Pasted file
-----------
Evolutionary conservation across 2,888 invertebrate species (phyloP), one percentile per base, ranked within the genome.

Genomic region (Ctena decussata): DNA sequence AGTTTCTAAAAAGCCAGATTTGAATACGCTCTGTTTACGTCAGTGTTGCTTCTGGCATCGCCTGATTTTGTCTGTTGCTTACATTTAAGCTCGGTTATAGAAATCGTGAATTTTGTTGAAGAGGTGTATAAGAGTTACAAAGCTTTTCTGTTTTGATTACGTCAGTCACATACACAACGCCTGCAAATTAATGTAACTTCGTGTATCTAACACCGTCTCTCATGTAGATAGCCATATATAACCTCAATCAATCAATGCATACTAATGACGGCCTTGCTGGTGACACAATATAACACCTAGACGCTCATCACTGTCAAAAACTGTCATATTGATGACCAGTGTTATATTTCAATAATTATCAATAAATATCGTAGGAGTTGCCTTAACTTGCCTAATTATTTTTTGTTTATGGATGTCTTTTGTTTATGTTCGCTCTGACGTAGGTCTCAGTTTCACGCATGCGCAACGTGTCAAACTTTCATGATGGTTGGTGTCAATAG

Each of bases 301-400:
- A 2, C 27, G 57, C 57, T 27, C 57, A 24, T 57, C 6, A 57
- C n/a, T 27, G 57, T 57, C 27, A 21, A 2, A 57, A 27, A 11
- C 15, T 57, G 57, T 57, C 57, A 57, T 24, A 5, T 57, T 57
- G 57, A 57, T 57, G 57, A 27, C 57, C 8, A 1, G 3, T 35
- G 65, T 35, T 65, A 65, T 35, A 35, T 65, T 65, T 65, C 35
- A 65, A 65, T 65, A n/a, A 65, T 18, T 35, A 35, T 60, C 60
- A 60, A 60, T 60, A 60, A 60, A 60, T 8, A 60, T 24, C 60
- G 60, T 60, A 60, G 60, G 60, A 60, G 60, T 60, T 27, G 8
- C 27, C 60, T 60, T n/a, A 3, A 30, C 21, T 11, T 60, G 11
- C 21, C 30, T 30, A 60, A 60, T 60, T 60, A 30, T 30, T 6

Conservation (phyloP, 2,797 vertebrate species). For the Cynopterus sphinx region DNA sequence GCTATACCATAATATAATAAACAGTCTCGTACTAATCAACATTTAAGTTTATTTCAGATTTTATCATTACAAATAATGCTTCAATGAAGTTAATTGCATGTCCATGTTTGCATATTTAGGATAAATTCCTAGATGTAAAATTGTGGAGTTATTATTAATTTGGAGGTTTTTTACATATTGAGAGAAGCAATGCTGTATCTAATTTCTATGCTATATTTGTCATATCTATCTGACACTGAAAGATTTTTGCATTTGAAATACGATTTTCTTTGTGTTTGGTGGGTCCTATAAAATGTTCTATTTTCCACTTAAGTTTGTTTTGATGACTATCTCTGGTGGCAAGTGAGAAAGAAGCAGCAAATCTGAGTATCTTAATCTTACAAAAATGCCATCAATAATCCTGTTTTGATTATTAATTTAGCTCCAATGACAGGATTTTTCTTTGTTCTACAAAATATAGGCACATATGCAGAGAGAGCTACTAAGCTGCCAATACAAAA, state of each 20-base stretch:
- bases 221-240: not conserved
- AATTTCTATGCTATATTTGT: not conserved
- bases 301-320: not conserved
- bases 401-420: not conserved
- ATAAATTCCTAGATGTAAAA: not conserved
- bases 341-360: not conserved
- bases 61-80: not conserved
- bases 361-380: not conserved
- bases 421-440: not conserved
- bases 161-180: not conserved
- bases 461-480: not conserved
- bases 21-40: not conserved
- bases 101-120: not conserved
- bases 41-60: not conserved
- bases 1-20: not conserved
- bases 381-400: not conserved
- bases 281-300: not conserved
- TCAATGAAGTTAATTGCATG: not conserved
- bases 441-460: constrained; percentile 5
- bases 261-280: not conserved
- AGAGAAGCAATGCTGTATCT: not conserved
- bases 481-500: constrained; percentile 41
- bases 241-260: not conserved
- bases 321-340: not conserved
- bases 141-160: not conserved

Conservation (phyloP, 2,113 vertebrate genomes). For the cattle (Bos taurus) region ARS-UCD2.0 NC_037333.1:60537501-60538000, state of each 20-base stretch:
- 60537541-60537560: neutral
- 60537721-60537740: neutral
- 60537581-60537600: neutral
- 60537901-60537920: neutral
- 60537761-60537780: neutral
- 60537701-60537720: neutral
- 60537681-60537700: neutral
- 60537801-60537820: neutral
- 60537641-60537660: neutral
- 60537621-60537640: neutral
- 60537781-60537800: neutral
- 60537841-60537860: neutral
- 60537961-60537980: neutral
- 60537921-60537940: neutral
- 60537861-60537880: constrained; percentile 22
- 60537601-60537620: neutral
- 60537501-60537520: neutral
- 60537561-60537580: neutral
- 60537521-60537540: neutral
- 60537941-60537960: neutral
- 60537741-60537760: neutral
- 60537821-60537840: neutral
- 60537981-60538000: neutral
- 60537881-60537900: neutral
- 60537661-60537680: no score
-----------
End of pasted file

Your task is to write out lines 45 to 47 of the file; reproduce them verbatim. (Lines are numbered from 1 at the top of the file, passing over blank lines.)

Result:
- 60537761-60537780: neutral
- 60537701-60537720: neutral
- 60537681-60537700: neutral